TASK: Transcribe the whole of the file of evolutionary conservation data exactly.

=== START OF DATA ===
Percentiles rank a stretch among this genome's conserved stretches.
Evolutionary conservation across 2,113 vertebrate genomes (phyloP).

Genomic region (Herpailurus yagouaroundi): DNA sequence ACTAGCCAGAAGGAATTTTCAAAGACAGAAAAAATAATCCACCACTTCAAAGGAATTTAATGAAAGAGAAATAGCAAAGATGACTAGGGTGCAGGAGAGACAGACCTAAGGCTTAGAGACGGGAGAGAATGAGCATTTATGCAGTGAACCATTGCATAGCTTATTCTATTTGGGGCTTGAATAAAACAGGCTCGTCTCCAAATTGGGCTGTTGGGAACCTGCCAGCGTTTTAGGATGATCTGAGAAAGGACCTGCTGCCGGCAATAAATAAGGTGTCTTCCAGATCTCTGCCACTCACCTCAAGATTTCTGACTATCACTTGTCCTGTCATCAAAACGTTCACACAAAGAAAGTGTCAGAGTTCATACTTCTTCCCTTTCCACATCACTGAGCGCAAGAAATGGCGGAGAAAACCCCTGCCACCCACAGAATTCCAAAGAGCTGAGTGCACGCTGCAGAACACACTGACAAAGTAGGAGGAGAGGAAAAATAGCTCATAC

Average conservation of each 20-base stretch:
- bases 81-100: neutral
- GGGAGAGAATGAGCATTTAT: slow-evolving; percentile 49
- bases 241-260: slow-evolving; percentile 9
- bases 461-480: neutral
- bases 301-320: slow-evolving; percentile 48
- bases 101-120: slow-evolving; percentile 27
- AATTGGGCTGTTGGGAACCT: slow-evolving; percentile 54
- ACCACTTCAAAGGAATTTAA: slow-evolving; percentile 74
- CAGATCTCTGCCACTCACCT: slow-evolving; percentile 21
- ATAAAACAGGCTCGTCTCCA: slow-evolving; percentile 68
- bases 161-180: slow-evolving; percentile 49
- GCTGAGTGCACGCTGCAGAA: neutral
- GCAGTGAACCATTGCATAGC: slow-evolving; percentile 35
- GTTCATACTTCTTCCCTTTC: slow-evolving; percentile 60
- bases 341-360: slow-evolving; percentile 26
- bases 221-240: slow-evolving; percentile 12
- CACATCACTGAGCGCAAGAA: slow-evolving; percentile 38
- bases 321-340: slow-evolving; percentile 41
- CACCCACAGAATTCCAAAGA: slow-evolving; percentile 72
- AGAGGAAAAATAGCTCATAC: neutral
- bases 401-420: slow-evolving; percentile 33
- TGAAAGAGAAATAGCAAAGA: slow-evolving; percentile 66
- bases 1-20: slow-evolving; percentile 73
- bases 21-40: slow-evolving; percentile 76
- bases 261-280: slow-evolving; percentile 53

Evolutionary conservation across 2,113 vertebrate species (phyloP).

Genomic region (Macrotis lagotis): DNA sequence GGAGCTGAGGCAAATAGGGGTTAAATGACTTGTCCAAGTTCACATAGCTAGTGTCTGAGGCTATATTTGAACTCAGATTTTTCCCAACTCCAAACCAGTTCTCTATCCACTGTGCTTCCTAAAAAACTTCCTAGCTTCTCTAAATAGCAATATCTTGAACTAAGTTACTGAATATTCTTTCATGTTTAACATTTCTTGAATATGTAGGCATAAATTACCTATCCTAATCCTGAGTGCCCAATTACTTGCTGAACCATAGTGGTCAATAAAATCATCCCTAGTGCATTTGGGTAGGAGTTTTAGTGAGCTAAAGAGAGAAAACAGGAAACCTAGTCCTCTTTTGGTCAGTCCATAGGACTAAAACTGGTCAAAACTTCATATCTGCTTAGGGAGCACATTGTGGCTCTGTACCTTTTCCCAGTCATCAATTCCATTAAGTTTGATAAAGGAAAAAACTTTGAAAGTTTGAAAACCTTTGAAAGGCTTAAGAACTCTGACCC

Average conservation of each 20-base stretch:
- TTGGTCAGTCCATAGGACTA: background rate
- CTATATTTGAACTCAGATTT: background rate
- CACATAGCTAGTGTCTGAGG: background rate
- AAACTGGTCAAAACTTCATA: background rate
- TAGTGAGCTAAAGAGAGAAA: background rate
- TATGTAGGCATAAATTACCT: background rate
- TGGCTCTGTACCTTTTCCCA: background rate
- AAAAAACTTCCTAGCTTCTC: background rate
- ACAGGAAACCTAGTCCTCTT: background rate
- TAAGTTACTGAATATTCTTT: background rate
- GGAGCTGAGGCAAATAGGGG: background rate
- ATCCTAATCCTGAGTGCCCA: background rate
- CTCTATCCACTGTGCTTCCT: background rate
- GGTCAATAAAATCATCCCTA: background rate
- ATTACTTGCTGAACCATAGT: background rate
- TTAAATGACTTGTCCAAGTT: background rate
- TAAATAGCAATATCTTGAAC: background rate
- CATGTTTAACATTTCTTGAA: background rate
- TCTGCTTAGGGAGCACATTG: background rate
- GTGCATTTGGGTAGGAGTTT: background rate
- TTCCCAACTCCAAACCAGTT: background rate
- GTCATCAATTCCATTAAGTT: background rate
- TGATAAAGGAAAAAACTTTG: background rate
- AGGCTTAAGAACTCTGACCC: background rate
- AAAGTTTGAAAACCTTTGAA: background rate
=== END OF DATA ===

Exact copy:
Percentiles rank a stretch among this genome's conserved stretches.
Evolutionary conservation across 2,113 vertebrate genomes (phyloP).

Genomic region (Herpailurus yagouaroundi): DNA sequence ACTAGCCAGAAGGAATTTTCAAAGACAGAAAAAATAATCCACCACTTCAAAGGAATTTAATGAAAGAGAAATAGCAAAGATGACTAGGGTGCAGGAGAGACAGACCTAAGGCTTAGAGACGGGAGAGAATGAGCATTTATGCAGTGAACCATTGCATAGCTTATTCTATTTGGGGCTTGAATAAAACAGGCTCGTCTCCAAATTGGGCTGTTGGGAACCTGCCAGCGTTTTAGGATGATCTGAGAAAGGACCTGCTGCCGGCAATAAATAAGGTGTCTTCCAGATCTCTGCCACTCACCTCAAGATTTCTGACTATCACTTGTCCTGTCATCAAAACGTTCACACAAAGAAAGTGTCAGAGTTCATACTTCTTCCCTTTCCACATCACTGAGCGCAAGAAATGGCGGAGAAAACCCCTGCCACCCACAGAATTCCAAAGAGCTGAGTGCACGCTGCAGAACACACTGACAAAGTAGGAGGAGAGGAAAAATAGCTCATAC

Average conservation of each 20-base stretch:
- bases 81-100: neutral
- GGGAGAGAATGAGCATTTAT: slow-evolving; percentile 49
- bases 241-260: slow-evolving; percentile 9
- bases 461-480: neutral
- bases 301-320: slow-evolving; percentile 48
- bases 101-120: slow-evolving; percentile 27
- AATTGGGCTGTTGGGAACCT: slow-evolving; percentile 54
- ACCACTTCAAAGGAATTTAA: slow-evolving; percentile 74
- CAGATCTCTGCCACTCACCT: slow-evolving; percentile 21
- ATAAAACAGGCTCGTCTCCA: slow-evolving; percentile 68
- bases 161-180: slow-evolving; percentile 49
- GCTGAGTGCACGCTGCAGAA: neutral
- GCAGTGAACCATTGCATAGC: slow-evolving; percentile 35
- GTTCATACTTCTTCCCTTTC: slow-evolving; percentile 60
- bases 341-360: slow-evolving; percentile 26
- bases 221-240: slow-evolving; percentile 12
- CACATCACTGAGCGCAAGAA: slow-evolving; percentile 38
- bases 321-340: slow-evolving; percentile 41
- CACCCACAGAATTCCAAAGA: slow-evolving; percentile 72
- AGAGGAAAAATAGCTCATAC: neutral
- bases 401-420: slow-evolving; percentile 33
- TGAAAGAGAAATAGCAAAGA: slow-evolving; percentile 66
- bases 1-20: slow-evolving; percentile 73
- bases 21-40: slow-evolving; percentile 76
- bases 261-280: slow-evolving; percentile 53

Evolutionary conservation across 2,113 vertebrate species (phyloP).

Genomic region (Macrotis lagotis): DNA sequence GGAGCTGAGGCAAATAGGGGTTAAATGACTTGTCCAAGTTCACATAGCTAGTGTCTGAGGCTATATTTGAACTCAGATTTTTCCCAACTCCAAACCAGTTCTCTATCCACTGTGCTTCCTAAAAAACTTCCTAGCTTCTCTAAATAGCAATATCTTGAACTAAGTTACTGAATATTCTTTCATGTTTAACATTTCTTGAATATGTAGGCATAAATTACCTATCCTAATCCTGAGTGCCCAATTACTTGCTGAACCATAGTGGTCAATAAAATCATCCCTAGTGCATTTGGGTAGGAGTTTTAGTGAGCTAAAGAGAGAAAACAGGAAACCTAGTCCTCTTTTGGTCAGTCCATAGGACTAAAACTGGTCAAAACTTCATATCTGCTTAGGGAGCACATTGTGGCTCTGTACCTTTTCCCAGTCATCAATTCCATTAAGTTTGATAAAGGAAAAAACTTTGAAAGTTTGAAAACCTTTGAAAGGCTTAAGAACTCTGACCC

Average conservation of each 20-base stretch:
- TTGGTCAGTCCATAGGACTA: background rate
- CTATATTTGAACTCAGATTT: background rate
- CACATAGCTAGTGTCTGAGG: background rate
- AAACTGGTCAAAACTTCATA: background rate
- TAGTGAGCTAAAGAGAGAAA: background rate
- TATGTAGGCATAAATTACCT: background rate
- TGGCTCTGTACCTTTTCCCA: background rate
- AAAAAACTTCCTAGCTTCTC: background rate
- ACAGGAAACCTAGTCCTCTT: background rate
- TAAGTTACTGAATATTCTTT: background rate
- GGAGCTGAGGCAAATAGGGG: background rate
- ATCCTAATCCTGAGTGCCCA: background rate
- CTCTATCCACTGTGCTTCCT: background rate
- GGTCAATAAAATCATCCCTA: background rate
- ATTACTTGCTGAACCATAGT: background rate
- TTAAATGACTTGTCCAAGTT: background rate
- TAAATAGCAATATCTTGAAC: background rate
- CATGTTTAACATTTCTTGAA: background rate
- TCTGCTTAGGGAGCACATTG: background rate
- GTGCATTTGGGTAGGAGTTT: background rate
- TTCCCAACTCCAAACCAGTT: background rate
- GTCATCAATTCCATTAAGTT: background rate
- TGATAAAGGAAAAAACTTTG: background rate
- AGGCTTAAGAACTCTGACCC: background rate
- AAAGTTTGAAAACCTTTGAA: background rate